Less Baggage Less Stuff Less Procrastination

A different kind of travelogue. As an avid young traveller I often wondered what would it would be like when I got older, gathered commitments, created children and accrued debt. This is what it's like.

Grand Tour 2015 #10 & Microdaventure #3; No Room at the Inn in Dalat.

Plans Change. You have to adapt. There was a huge public holiday on in Vietnam over the last few days. It was not only the 40th anniversary of the end of the American War but also a celebration of the Hung Kings Festival. Throw in a Full moon and of you go. I was surprised to find any kind of royalty being a major event in Vietnam. It just goes to show how little I understood about the place before I came. Surely the best thing about travel (when done well) is the disembowelment of preconceptions. The Hung Kings Festival Public Holiday was only introduced in 2007 by the “Communist” government. To quote one of the best Americans; “Travel is fatal to prejudice, bigotry, and narrow-mindedness, and many of our people need it sorely on these accounts. Braid, wholesome, charitable views of man and things cannot be acquired by vegetating in one little corner of the earth all one’s lifetime” Mark Twain in “The Innocents Abroad”. I should probably go and visit the “states” again to remind myself of the great things about that country and keep my own prejudices in check. As a counter weight I should point out that Irish people aren’t that friendly. We were in Dalat. Dalat is a strange and beautiful place. It was almost completely spared from the conflict due, at least in part, to an agreement between the North and South Vietnamese. (There goes another preconception.) We were also stranded there due to every form of transport being fully booked on the occasion of the aforementioned holidays. This meant that my plans to get to the far northern areas of Vietnam were squished. We wouldn’t have time. That meant that I wouldn’t get to camp out in the forests with my son Cormac. The little mountain town was packed. Accommodation options, which are legion, were all full. We were staying in a renovated French colonial Villa and it was booked out too. We had to move out of our room as it was booked by someone else. They did try to help us though. With two nights left before our bus departure we squeezed into a smaller room with beds for 3. I was happy enough though as I got to spend some time in my hammock. It was a curious Hill Station suburban camp. IMG_3397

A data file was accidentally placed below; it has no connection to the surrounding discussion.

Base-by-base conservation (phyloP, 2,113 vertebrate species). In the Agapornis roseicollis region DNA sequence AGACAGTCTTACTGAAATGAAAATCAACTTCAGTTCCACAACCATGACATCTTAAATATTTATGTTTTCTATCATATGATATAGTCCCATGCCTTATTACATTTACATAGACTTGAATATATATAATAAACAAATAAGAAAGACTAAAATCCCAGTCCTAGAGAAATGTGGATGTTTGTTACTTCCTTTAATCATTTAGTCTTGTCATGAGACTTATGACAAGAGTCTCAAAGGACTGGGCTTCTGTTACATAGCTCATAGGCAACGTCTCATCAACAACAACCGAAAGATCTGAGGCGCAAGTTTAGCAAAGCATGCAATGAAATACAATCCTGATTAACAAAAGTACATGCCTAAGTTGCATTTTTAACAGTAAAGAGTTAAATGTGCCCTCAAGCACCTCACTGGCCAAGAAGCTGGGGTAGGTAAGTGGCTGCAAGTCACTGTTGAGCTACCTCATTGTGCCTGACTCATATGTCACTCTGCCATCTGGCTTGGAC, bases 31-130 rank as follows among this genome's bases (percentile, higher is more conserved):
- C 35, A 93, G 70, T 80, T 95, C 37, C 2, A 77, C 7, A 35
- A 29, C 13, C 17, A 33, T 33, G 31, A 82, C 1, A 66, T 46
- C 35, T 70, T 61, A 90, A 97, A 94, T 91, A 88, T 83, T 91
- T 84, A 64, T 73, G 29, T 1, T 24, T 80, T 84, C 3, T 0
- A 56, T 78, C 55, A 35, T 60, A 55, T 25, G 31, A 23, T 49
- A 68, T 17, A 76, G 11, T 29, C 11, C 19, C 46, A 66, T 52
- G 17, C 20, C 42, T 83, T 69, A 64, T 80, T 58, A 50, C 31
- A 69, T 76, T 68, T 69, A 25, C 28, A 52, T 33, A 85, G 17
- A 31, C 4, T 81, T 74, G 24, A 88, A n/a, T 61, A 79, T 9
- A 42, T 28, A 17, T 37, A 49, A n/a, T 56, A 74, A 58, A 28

Plans Change. You have to adapt.

6 comments on “Grand Tour 2015 #10 & Microdaventure #3; No Room at the Inn in Dalat.

  1. We didn’t know about the public holiday until we got to HCMC and they started doubling the room prices! We moved on to a couple of places in the Mekong hoping it would be easier but it was worse – all accomodation, tours, buses booked so we had to leave Vietnam slightly earlier than we’d hoped and cross into Cambodia. Hope you enjoy your last few days!

    • dougalynch

      We ended up on a 16 hour long sleeper bus designed for leprechauns or smaller. Mind you given that a 90 year old local was on a upper bunk in front of us complaining seemed less than gracious.
      I kept calling it a “cultural experience” and its become a catchphrase for the kids.
      Theres a bunch of catch phrases for the holiday.
      Only mine works:

      “Let’s see if we can find some where to sit down for a drink?”

  2. Sheamus

    Enough! I’v bin followin you lot for the last week now and i’v decided that its all a scam, all cut and paste. I was chatin with me pal Sean Fada over a bowl of cornflakes in our local a cupla miles outside Kilfinora and i was showin him all this nonsense about Vietnam and he sumed it all up in one word “paddywackery” he said and i will have you know that my freind Sean is no eejit. What capped it for us was your statement that we Oirish are not freindly, well thats a load of pig dung, init? Sure only the other day a fella up the road won a six pack of Oirish soup for being freindly. “Out standing in his own field” was how the parish Preist put it at a public event in his honour (mass).